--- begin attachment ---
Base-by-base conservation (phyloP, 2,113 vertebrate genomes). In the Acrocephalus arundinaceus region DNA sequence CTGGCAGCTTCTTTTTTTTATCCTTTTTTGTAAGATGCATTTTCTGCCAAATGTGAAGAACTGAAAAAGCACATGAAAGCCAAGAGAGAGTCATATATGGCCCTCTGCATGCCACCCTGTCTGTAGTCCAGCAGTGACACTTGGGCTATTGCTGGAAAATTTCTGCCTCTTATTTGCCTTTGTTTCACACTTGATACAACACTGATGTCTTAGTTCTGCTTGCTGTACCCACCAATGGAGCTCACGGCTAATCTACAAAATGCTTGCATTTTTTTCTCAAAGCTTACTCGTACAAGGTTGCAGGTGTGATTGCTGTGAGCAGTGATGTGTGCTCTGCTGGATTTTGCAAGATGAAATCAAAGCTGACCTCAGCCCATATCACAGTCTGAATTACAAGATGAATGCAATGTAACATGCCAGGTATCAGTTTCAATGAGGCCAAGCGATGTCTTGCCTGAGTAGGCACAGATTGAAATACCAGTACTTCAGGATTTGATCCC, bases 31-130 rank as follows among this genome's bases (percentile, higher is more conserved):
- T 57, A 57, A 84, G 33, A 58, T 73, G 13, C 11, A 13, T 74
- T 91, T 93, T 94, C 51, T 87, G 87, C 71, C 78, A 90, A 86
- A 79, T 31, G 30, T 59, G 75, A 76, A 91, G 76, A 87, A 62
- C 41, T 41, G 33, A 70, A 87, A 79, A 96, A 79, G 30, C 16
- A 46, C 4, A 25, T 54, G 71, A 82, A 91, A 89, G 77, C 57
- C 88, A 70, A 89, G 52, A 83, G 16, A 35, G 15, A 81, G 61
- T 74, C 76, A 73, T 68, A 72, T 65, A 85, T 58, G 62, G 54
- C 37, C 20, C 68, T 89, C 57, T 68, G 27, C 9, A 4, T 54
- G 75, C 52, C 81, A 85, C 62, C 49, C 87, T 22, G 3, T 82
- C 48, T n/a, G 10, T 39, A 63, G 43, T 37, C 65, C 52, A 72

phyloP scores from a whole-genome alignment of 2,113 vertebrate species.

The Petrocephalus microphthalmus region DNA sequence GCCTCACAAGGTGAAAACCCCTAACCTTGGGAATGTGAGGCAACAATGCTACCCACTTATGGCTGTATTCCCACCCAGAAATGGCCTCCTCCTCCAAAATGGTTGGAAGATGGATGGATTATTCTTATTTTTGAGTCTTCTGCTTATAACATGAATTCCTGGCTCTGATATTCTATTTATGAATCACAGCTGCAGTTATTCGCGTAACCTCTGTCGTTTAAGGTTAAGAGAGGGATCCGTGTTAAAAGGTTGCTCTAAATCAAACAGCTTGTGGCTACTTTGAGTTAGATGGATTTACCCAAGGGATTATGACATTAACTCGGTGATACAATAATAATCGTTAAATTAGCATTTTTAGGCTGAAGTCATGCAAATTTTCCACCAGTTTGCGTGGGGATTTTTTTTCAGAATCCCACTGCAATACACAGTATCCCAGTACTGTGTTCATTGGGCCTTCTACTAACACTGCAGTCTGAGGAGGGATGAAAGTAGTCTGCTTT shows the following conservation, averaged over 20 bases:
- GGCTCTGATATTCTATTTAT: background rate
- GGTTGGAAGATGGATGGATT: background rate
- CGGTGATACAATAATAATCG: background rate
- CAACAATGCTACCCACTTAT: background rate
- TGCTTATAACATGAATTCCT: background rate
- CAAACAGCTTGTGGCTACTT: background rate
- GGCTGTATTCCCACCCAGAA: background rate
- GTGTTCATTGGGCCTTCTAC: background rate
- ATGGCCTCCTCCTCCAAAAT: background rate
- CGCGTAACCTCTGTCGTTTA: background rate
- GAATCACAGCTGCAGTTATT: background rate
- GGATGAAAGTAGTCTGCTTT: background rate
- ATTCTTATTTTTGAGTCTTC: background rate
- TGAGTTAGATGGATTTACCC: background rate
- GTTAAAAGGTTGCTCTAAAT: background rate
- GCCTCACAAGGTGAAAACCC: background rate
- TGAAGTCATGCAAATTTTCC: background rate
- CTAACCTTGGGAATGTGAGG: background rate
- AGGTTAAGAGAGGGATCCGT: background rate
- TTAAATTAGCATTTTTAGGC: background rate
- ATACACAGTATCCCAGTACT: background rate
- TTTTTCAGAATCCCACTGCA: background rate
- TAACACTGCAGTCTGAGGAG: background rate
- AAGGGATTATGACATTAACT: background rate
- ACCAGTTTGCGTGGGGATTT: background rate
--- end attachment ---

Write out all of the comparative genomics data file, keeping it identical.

Base-by-base conservation (phyloP, 2,113 vertebrate genomes). In the Acrocephalus arundinaceus region DNA sequence CTGGCAGCTTCTTTTTTTTATCCTTTTTTGTAAGATGCATTTTCTGCCAAATGTGAAGAACTGAAAAAGCACATGAAAGCCAAGAGAGAGTCATATATGGCCCTCTGCATGCCACCCTGTCTGTAGTCCAGCAGTGACACTTGGGCTATTGCTGGAAAATTTCTGCCTCTTATTTGCCTTTGTTTCACACTTGATACAACACTGATGTCTTAGTTCTGCTTGCTGTACCCACCAATGGAGCTCACGGCTAATCTACAAAATGCTTGCATTTTTTTCTCAAAGCTTACTCGTACAAGGTTGCAGGTGTGATTGCTGTGAGCAGTGATGTGTGCTCTGCTGGATTTTGCAAGATGAAATCAAAGCTGACCTCAGCCCATATCACAGTCTGAATTACAAGATGAATGCAATGTAACATGCCAGGTATCAGTTTCAATGAGGCCAAGCGATGTCTTGCCTGAGTAGGCACAGATTGAAATACCAGTACTTCAGGATTTGATCCC, bases 31-130 rank as follows among this genome's bases (percentile, higher is more conserved):
- T 57, A 57, A 84, G 33, A 58, T 73, G 13, C 11, A 13, T 74
- T 91, T 93, T 94, C 51, T 87, G 87, C 71, C 78, A 90, A 86
- A 79, T 31, G 30, T 59, G 75, A 76, A 91, G 76, A 87, A 62
- C 41, T 41, G 33, A 70, A 87, A 79, A 96, A 79, G 30, C 16
- A 46, C 4, A 25, T 54, G 71, A 82, A 91, A 89, G 77, C 57
- C 88, A 70, A 89, G 52, A 83, G 16, A 35, G 15, A 81, G 61
- T 74, C 76, A 73, T 68, A 72, T 65, A 85, T 58, G 62, G 54
- C 37, C 20, C 68, T 89, C 57, T 68, G 27, C 9, A 4, T 54
- G 75, C 52, C 81, A 85, C 62, C 49, C 87, T 22, G 3, T 82
- C 48, T n/a, G 10, T 39, A 63, G 43, T 37, C 65, C 52, A 72

phyloP scores from a whole-genome alignment of 2,113 vertebrate species.

The Petrocephalus microphthalmus region DNA sequence GCCTCACAAGGTGAAAACCCCTAACCTTGGGAATGTGAGGCAACAATGCTACCCACTTATGGCTGTATTCCCACCCAGAAATGGCCTCCTCCTCCAAAATGGTTGGAAGATGGATGGATTATTCTTATTTTTGAGTCTTCTGCTTATAACATGAATTCCTGGCTCTGATATTCTATTTATGAATCACAGCTGCAGTTATTCGCGTAACCTCTGTCGTTTAAGGTTAAGAGAGGGATCCGTGTTAAAAGGTTGCTCTAAATCAAACAGCTTGTGGCTACTTTGAGTTAGATGGATTTACCCAAGGGATTATGACATTAACTCGGTGATACAATAATAATCGTTAAATTAGCATTTTTAGGCTGAAGTCATGCAAATTTTCCACCAGTTTGCGTGGGGATTTTTTTTCAGAATCCCACTGCAATACACAGTATCCCAGTACTGTGTTCATTGGGCCTTCTACTAACACTGCAGTCTGAGGAGGGATGAAAGTAGTCTGCTTT shows the following conservation, averaged over 20 bases:
- GGCTCTGATATTCTATTTAT: background rate
- GGTTGGAAGATGGATGGATT: background rate
- CGGTGATACAATAATAATCG: background rate
- CAACAATGCTACCCACTTAT: background rate
- TGCTTATAACATGAATTCCT: background rate
- CAAACAGCTTGTGGCTACTT: background rate
- GGCTGTATTCCCACCCAGAA: background rate
- GTGTTCATTGGGCCTTCTAC: background rate
- ATGGCCTCCTCCTCCAAAAT: background rate
- CGCGTAACCTCTGTCGTTTA: background rate
- GAATCACAGCTGCAGTTATT: background rate
- GGATGAAAGTAGTCTGCTTT: background rate
- ATTCTTATTTTTGAGTCTTC: background rate
- TGAGTTAGATGGATTTACCC: background rate
- GTTAAAAGGTTGCTCTAAAT: background rate
- GCCTCACAAGGTGAAAACCC: background rate
- TGAAGTCATGCAAATTTTCC: background rate
- CTAACCTTGGGAATGTGAGG: background rate
- AGGTTAAGAGAGGGATCCGT: background rate
- TTAAATTAGCATTTTTAGGC: background rate
- ATACACAGTATCCCAGTACT: background rate
- TTTTTCAGAATCCCACTGCA: background rate
- TAACACTGCAGTCTGAGGAG: background rate
- AAGGGATTATGACATTAACT: background rate
- ACCAGTTTGCGTGGGGATTT: background rate